“What we deplore is not that the gate of western knowledge was thrown open to Indians, but that such knowledge was imported to India at the sacrifice of our own cultural heritage. What was needed was a proper synthesis between the two systems and not neglect, far less destruction, of the Indian base”. Syama Prasad Mukherjee
India has the 6th largest number of World Heritage Sites in the world, 38 in number. There are 30 cultural sites, 7 natural sites, and 1 mixed as recognized by UNESCO.
If you were to stop the average John, Jaani, Janardhan on the road with this story he would shrug it off! In a country struggling under the crushing weight of poverty, illiteracy, and corruption, any mention of heritage is treated with incredulity, “People are dying here and you are talking about preserving history!” Oh no, we are not a nation too high on heritage walks or recording of ruins! The appreciation of glorious history is a luxury, as far as we see it, befitting races that are developed beyond the basic sustenance mark. Those are people who have sublimed beyond survival, with refined antennae for finer levels of cultural assimilation. We are too caught up meanwhile to be watching the back door out of which, unknown to us, our history and heritage are quietly vanishing.
A far greater number of people study Sanskrit outside of India today, for one. Hindustani music and classical dances have more and more takers outside the country. The most authoritative and best-researched books on our history, our culture, and our socio-religious nuances are written by non-Indians. We are oblivious, indifferent, and dismissive of our phenomenal legacy. If pushed, most Indians will claim a sense of pride in what is known as the “5000-year continuous civilization” but scratch some more, and the shocking fault lines will show up.
In a typical Indian home, any talk of the hoary past is synonymous with excavating buried ghosts and likely to invite impatience! There is little sense of lineage or history inculcated in the children. Most learn from watching their family elders who do not respect or recall family lore. The contempt for what has gone before extends into schools and colleges where History and Sociology are trashed as subjects inferior to the analytical Sciences and requiring only rote memory at that. There is nil acknowledgment of the urgent need to infect the new generations with the desire to claim, take charge of, and guard their own historical narrative.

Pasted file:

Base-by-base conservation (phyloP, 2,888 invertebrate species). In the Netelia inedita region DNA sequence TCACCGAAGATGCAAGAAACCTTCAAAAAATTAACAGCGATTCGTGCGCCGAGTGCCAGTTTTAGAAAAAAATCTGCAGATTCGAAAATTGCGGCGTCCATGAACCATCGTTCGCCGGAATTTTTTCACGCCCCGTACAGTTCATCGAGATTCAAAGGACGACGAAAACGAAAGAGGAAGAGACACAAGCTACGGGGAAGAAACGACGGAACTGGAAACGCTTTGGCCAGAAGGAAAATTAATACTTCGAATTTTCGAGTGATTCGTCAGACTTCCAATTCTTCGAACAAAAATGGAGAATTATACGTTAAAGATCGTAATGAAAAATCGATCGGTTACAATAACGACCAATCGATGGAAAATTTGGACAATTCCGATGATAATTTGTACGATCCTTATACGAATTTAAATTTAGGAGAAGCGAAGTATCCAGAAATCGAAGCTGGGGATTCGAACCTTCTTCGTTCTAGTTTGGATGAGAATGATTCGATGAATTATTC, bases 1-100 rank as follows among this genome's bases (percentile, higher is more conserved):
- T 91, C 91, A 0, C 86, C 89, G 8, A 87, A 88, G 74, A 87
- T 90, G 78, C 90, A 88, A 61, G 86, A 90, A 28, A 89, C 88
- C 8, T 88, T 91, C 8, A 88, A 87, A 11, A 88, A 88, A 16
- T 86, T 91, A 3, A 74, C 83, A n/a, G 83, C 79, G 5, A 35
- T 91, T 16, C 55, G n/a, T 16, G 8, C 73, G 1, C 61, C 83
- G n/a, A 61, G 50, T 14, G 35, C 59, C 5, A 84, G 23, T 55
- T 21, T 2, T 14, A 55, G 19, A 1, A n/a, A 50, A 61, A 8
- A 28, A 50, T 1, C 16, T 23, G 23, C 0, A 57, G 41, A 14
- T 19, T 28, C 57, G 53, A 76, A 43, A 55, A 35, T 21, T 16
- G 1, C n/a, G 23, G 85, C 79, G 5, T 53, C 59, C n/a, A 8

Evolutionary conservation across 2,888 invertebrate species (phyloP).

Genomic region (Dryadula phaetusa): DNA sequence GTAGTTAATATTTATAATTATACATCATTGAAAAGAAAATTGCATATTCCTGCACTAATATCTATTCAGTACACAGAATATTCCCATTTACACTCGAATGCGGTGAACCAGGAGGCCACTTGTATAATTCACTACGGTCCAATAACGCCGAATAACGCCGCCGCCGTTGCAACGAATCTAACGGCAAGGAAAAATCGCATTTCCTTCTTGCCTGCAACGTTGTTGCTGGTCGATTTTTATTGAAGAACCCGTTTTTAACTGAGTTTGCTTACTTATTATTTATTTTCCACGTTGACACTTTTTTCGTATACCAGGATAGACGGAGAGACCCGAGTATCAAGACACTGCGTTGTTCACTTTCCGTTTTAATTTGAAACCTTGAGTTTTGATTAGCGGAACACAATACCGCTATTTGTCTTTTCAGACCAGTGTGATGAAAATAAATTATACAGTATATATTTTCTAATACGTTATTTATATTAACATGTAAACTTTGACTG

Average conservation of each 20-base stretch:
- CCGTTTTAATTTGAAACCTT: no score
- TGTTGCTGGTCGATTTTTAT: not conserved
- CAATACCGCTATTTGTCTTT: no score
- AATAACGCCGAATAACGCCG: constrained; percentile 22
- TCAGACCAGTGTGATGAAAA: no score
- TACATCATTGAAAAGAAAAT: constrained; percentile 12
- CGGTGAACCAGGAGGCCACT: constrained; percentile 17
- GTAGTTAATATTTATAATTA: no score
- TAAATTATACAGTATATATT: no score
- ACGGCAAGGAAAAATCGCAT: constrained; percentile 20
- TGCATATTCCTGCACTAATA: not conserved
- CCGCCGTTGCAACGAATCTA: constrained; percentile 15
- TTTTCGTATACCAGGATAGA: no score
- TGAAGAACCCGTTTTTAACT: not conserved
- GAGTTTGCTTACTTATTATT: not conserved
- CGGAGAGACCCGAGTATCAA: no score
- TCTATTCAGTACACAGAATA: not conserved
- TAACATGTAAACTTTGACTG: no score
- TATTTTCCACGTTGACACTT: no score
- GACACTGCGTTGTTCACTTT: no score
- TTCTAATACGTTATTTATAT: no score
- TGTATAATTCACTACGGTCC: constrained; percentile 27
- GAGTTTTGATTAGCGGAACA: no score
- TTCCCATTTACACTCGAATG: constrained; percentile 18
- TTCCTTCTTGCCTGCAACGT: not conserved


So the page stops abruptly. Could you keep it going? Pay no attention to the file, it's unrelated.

We forget that we are only as good as our stories. And to grow unscathed beyond our diversity, we have to come to grips with our past, outlined in our own idiom. To move forward with vigor and conviction, we need to constantly look back at our common cultural wealth. Those are our survival coordinates. It will give us strength and lasting power to know and interpret our monuments, our sites, our deities, our traditions, our beliefs ourselves rather than have others tell us what we are about.
How wretched must our children feel on foreign campuses, to meet others who perhaps knew more about their history and heritage than they did? How did our records come to be in such a terrible state of disrepair? It is no secret that we hang clotheslines on archive balconies and house our historical treasures in rooms with broken windows and leaky roofs. Pigeon poop on priceless papers is not unusual and the less said about the ill-trained and destructive staff, the better. Arguably, of the 1000 plus heritage structures in Delhi alone, many are soot-covered on the inside from the squatters’ chullah smoke!
One does not hear any talk of the crisis need to preserve our heritage sites on any popular and mass forum. The deplorable fact is that there is no domestic laboring or analyzing or applying or studying our past. The Indian National Trust for Art and Cultural Heritage (INTACH) is forever looking for Heritage Walk Leaders to lead their weekend meanders.
I have been on some of their walks with Jaya Basera, Heritage Consultant, and passionate advocate for heritage conservation. The average size of the group she leads is about ten in all, an atom of the ocean that is Delhi! But the stories she relates and the facts she quotes, bring to life an achingly beautiful echo from the days done. Hidden under the dust and grime and foliage are sounds, sights, and smells of a bygone era, a foundation on which we stand today. Ironically, India’s conservation quick fix for all these hauntingly charming monuments is to put a lock at the entrance and keep out the intrepid urinators, dogs, romancing couples, and future cricketers.
Besides funding and expertise for the regular upkeep of heritage properties, the authorities have been struggling to create awareness and a sense of belonging among citizens regarding architectural wealth. Vandalism and defacement are two big challenges that neutralize most conservation efforts. Perhaps we do not cultivate a concern in our zoomers about where we have come from? We are too caught up in the mundane grind to hear historic notes straining to reach us from our crumbling glory? What is the state of our common legacy? In what condition does our combined heritage exist? Noted author and historian Swapna Liddle says, “Though these projects need refinement and not just footfalls, the communities must work in partnership with experts and private parties, where heritage can be a great engine for development. Until we, as stakeholders, take interest and responsibility, preservation is not possible.” The experts are unanimous that unless conservation is liberalized, we have no future, and corporates and civil society need to be equal partners
It costs just fifty bucks to take our kids on one of the heritage walks and sow the seed that might one day fill this void in our national portrait. The truth is that if you were to take away from us our history, literature, culture, we would cease to exist!